Why does “sustainable development” now seem a readily bandied about, abused term – deployed for developments that have little regard for our environment, or for people today, or for future generations?
Here’s a letter I sent the South China Morning Post, during the (ahem) election for Chief Executive [December 2005].
It was good to hear that Donald Tsang plans to nurture an environment essential for our future sustainable growth and development. But I wonder if the envisaged sustainable growth and development is the kind that will safeguard our natural environment for future generations; or does it mean continual concreting, and never-ending projects and profits for developers?
Perhaps answers will be revealed through the Hong Kong-Macau-Zhuhai bridge project. This is within the Concept Plan for Lantau, which espouses “sustainable development”. Yet, especially once it was decided to make the bridge road only, it instantly became an unsustainable project.
Bridge construction will have adverse impacts. Even if part of the bridge runs through a tunnel, there will be fumes from road vehicles, especially trucks fuelled by diesel.
*Then, has any assessment done on whether developments arising from the operational bridge will be sustainable?
*Will the Zhuhai area become concrete and factories? If so, how will this slam the already poor environment in much of the Pearl River delta, including Hong Kong?
I’ve recently read of Shenzhen officials saying Shenzhen?s development is not sustainable. But it appears the bridge and associated projects have few or no safeguards to avoid repeating the same mistakes.
Further, I’ve seen commentaries on inadvisable or plain silly ?prestige projects? in China. Zhuhai already has its share of white elephants, like its “international” airport and formula one racetrack. In Hong Kong, we too have daft schemes: Cyberport appears a classic folly.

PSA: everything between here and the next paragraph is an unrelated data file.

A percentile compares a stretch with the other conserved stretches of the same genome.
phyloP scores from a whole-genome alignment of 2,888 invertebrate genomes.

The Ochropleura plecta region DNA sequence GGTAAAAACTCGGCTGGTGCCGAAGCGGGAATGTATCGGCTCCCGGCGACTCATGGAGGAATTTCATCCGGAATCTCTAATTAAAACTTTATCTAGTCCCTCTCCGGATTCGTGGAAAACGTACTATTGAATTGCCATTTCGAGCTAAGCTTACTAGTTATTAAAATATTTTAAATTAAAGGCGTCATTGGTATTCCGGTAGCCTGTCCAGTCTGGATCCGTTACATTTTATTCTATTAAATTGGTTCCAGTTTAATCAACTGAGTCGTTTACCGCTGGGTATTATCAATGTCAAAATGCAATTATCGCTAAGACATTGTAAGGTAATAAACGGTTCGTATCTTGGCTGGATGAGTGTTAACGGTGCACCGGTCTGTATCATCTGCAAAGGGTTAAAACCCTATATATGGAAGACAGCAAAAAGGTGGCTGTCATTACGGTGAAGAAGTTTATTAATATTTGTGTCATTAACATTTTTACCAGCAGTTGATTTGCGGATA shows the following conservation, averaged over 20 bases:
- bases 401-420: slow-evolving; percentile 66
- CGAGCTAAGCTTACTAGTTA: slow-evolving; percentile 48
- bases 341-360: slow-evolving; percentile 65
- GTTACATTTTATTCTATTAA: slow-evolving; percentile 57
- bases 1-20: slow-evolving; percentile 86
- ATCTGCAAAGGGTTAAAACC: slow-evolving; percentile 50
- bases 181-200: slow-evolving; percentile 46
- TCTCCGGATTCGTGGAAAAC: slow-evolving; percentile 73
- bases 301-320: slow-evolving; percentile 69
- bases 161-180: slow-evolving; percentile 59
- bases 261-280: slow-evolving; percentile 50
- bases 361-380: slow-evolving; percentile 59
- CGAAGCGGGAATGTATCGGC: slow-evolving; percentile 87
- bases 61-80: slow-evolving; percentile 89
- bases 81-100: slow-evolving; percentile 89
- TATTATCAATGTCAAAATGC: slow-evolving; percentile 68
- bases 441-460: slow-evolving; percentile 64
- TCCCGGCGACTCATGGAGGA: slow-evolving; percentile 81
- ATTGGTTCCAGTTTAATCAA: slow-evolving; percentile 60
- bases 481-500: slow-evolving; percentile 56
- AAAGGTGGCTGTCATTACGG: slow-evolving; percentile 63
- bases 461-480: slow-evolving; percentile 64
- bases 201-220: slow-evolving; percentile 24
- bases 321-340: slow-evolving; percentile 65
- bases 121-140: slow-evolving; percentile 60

We shouldn’t have more such perhaps foolish projects foisted upon us without strong, widespread debate. Yet, the bridge is evidently being rushed. Construction is reportedly set to begin within months, yet so far as I know the environmental impact assessment is not complete in Hong Kong; nor have we had widespread debate; nor a consideration of overall impacts.
The bridge also seems to highlight the contradictions of Dr Sarah Liao’s position as head of Transport and Works – and the Environment. It appears her green hat has vanished: otherwise, why no forthright arguments in favour of a rail-only bridge, or for no bridge landing in Hong Kong at all?
Why, indeed, does “sustainable development” now seem a readily bandied about, abused term – deployed for developments that have little regard for our environment, or for people today, or for future generations.
Thanks to translation arranged by Christian Masset of Clear the Air, so the letter could be sent to Chinese language press, here is a Chinese version: Martin-W-scmp letter-re-bridge-Chinese.doc.